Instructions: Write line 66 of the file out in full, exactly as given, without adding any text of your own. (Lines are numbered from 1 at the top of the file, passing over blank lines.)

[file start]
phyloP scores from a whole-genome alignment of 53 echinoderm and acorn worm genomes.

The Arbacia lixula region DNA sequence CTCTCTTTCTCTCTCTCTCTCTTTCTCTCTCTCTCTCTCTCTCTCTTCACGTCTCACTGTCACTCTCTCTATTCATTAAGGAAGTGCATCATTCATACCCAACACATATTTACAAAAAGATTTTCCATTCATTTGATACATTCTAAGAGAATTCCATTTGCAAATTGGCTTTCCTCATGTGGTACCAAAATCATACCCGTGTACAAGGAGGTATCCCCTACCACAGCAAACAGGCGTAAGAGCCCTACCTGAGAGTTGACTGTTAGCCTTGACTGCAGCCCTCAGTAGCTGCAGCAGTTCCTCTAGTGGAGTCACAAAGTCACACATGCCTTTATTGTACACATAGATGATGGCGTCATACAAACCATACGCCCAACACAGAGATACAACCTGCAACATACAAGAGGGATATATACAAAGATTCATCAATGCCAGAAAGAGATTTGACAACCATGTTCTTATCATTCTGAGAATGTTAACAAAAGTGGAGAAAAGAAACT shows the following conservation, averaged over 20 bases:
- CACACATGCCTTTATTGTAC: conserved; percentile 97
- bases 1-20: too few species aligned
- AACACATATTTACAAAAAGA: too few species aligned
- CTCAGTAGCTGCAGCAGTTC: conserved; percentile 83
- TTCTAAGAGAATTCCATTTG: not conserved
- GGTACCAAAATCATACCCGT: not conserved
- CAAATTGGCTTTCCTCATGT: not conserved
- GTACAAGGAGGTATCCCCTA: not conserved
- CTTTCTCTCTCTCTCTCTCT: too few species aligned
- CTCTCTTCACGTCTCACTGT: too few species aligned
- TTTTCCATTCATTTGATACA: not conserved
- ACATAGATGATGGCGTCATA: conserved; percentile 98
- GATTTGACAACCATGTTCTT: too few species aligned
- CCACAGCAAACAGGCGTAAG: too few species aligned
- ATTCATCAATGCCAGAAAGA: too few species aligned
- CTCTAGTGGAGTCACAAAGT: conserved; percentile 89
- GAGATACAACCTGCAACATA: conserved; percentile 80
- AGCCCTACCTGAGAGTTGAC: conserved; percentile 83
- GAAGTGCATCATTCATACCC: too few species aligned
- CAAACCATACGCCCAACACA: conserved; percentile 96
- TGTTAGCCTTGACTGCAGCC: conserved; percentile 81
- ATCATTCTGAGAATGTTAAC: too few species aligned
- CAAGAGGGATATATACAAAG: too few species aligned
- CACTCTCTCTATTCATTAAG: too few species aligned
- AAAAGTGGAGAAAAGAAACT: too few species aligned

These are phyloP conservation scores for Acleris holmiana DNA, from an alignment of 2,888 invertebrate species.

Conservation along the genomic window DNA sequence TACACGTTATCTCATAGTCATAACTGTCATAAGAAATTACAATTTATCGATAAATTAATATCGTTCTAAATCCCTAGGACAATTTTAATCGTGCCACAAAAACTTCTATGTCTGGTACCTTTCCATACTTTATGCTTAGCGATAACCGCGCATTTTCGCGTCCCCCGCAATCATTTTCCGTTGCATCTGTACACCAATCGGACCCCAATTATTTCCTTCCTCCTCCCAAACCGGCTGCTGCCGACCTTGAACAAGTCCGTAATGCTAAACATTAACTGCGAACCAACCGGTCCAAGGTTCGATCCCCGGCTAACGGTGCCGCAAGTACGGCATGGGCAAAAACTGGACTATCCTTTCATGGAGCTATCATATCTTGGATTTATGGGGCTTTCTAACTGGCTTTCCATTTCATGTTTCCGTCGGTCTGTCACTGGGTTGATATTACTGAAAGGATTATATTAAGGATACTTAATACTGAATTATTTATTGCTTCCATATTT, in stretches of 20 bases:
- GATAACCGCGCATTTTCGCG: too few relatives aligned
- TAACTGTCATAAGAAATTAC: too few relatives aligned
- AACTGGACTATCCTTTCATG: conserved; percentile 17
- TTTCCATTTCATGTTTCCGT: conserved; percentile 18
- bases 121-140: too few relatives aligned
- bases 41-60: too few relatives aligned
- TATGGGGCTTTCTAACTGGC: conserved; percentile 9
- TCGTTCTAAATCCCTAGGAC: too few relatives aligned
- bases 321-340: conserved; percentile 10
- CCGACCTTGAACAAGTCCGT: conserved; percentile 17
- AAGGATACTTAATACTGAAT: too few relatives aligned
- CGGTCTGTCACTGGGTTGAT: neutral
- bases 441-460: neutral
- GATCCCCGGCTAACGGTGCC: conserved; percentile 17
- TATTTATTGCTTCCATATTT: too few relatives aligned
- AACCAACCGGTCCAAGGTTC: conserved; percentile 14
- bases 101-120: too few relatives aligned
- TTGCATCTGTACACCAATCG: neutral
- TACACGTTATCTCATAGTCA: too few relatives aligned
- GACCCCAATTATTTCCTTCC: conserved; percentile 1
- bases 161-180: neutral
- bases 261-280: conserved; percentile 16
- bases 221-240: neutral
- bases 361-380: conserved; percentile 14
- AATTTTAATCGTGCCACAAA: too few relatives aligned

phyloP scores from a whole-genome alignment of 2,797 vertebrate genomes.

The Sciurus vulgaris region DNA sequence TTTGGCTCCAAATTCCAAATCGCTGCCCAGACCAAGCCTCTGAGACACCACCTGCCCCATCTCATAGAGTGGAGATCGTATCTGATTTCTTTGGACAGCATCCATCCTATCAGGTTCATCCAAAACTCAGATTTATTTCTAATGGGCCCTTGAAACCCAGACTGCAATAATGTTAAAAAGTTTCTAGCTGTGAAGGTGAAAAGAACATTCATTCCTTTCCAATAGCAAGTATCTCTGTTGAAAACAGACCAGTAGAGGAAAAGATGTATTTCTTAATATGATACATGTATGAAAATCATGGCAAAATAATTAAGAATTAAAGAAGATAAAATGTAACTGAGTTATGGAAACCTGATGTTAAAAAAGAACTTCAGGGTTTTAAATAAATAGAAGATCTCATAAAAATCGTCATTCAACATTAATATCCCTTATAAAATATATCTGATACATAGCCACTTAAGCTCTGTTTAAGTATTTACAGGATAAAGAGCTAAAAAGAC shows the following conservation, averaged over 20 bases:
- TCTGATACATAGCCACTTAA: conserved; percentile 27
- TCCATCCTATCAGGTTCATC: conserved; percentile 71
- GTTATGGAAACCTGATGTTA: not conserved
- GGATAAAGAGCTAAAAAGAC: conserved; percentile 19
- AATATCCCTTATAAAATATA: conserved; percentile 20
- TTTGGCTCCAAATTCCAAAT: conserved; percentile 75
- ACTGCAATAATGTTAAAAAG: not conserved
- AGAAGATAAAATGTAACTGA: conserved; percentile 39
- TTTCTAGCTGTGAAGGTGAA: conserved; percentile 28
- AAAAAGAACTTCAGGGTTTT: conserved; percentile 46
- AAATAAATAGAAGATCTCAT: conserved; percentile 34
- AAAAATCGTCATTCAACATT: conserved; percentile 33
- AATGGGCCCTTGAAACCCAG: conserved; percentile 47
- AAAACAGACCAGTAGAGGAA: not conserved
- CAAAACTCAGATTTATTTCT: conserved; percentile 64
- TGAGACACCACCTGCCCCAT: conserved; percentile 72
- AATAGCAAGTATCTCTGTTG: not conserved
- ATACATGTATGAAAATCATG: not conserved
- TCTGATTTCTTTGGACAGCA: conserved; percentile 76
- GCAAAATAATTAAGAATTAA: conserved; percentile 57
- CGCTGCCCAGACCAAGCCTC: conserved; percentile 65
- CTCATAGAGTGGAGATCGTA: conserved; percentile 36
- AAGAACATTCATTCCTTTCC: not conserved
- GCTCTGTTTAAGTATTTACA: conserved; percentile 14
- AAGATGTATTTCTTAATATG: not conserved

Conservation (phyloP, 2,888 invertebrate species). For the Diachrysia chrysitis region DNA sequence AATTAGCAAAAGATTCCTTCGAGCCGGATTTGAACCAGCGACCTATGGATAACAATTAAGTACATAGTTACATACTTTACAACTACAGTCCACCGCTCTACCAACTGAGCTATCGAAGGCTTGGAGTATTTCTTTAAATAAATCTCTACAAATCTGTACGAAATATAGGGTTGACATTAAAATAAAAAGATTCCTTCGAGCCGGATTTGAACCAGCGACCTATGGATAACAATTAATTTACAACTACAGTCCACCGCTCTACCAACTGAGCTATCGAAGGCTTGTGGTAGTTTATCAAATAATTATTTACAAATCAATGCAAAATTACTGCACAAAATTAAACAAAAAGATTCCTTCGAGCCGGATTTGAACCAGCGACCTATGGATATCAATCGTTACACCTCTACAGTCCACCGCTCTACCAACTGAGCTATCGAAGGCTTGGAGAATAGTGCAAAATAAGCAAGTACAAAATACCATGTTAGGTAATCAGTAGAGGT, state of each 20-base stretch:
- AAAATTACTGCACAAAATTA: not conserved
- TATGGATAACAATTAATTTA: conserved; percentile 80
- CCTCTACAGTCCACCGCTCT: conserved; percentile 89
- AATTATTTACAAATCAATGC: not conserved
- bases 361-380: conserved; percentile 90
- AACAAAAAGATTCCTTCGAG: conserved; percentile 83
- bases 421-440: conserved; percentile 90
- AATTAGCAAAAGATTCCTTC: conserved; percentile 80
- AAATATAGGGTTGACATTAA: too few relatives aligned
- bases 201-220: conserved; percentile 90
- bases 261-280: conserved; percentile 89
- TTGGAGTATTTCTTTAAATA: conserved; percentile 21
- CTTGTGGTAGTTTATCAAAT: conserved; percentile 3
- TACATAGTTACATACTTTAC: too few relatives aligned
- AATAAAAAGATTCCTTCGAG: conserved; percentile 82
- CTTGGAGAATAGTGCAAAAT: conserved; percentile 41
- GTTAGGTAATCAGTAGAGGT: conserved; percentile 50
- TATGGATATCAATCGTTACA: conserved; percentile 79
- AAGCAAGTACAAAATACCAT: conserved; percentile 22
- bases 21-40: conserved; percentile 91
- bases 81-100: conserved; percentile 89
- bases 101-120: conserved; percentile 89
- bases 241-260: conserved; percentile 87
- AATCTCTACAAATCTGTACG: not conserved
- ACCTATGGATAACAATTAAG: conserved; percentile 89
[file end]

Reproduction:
- AAAAAGAACTTCAGGGTTTT: conserved; percentile 46